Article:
The 2012-13 NBA season will be the last full season for NBA commissioner David Stern.
Stern will retire as commissioner on February 1, 2014, it was announced at an NBA Board of Governors meeting on Thursday. He will be replaced by deputy commissioner Adam Silver.
By far the highest-profile commissioner in sports, Stern replaced Larry O’Brien as NBA commissioner on February 1, 1984 after having various roles with the league for the previous eighteen years. His first decade as commissioner was marked by unprecedented success for the NBA.
Bolstered by stars Earvin Johnson, Larry Bird and Michael Jordan, the league’s popularity dramatically increased during the 1980s and early 1990s.
Over the past two decades, however, Stern’s tenure has been marked by almost continuous controversy. Four times in seventeen years (1995, 1996, 1998-99 and 2011), Stern and NBA owners have locked out the players in collective bargaining negotiations, resulting in two shortened seasons (1998-99 and 2011-12).
NBA players were tarred and feathered as thugs and criminals thanks to high-profile off-court incidents, including Latrell Sprewell choking his coach in 1997, Kobe Bryant being accused of sexual assault in 2003, and Ron Artest sparking a player-fan brawl with Pistons fans in 2004.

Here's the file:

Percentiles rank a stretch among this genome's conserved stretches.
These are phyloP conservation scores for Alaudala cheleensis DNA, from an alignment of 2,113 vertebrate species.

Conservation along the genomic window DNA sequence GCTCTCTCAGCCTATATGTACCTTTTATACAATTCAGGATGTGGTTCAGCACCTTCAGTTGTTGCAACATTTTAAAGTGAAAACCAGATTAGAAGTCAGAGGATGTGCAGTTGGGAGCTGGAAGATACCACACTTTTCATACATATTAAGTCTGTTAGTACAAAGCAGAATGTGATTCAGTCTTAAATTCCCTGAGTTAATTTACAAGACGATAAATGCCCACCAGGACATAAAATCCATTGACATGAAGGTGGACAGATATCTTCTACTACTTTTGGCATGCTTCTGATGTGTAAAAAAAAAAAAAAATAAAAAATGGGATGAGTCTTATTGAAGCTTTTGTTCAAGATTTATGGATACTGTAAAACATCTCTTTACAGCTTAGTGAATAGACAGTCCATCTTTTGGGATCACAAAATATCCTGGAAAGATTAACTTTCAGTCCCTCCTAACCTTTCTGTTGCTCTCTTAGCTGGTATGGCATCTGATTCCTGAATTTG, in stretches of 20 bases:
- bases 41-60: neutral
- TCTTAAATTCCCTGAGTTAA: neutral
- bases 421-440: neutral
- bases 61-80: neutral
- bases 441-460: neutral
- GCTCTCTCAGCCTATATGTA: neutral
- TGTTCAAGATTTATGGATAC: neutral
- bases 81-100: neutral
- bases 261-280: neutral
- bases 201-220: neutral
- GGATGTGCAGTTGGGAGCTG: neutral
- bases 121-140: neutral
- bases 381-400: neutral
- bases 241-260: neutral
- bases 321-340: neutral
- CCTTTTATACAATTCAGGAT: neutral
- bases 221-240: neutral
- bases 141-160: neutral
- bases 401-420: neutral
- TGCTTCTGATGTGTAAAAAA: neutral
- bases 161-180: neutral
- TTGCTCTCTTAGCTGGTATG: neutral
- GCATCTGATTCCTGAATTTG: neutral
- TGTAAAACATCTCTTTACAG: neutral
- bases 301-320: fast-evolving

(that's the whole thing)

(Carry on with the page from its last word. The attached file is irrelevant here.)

Further embarrassing the league was the 2007 arrest of referee Tim Donaghy, who gambled on games that he officiated. The Donaghy scandal added fuel to claims that the league — and Stern, specifically — manipulated the results of playoff series for the benefit of TV partners.
Such accusations are baseless and frankly moronic. Yet they persist thanks to fans, local broadcasters, players, coaches, and owners who complain about almost every call and view any defeat as having been personally ordered by the commissioner.
Beyond the big issues — collective bargaining, player image woes, perceptions of impropriety — there were the small-scale controversies. The new ball, the dress code, the Chris Paul trade, the myriad maelstroms that have surrounded the league in recent years.
Needless to say, the issues have taken a toll on Stern’s image.
Stern will be the first professional sports commissioner to step down since NFL commissioner Paul Tagliabue in 2006.
‘Commissioner-elect’ Silver will not exactly ease into his new position. Within three years of Silver’s tenure, the NBA will negotiate a new national television deal effective for the 2016-17 season, and either the NBA or NBPA will more than likely opt-out of the current collective bargaining agreement in 2017.
(Thursday’s news from ESPN.com)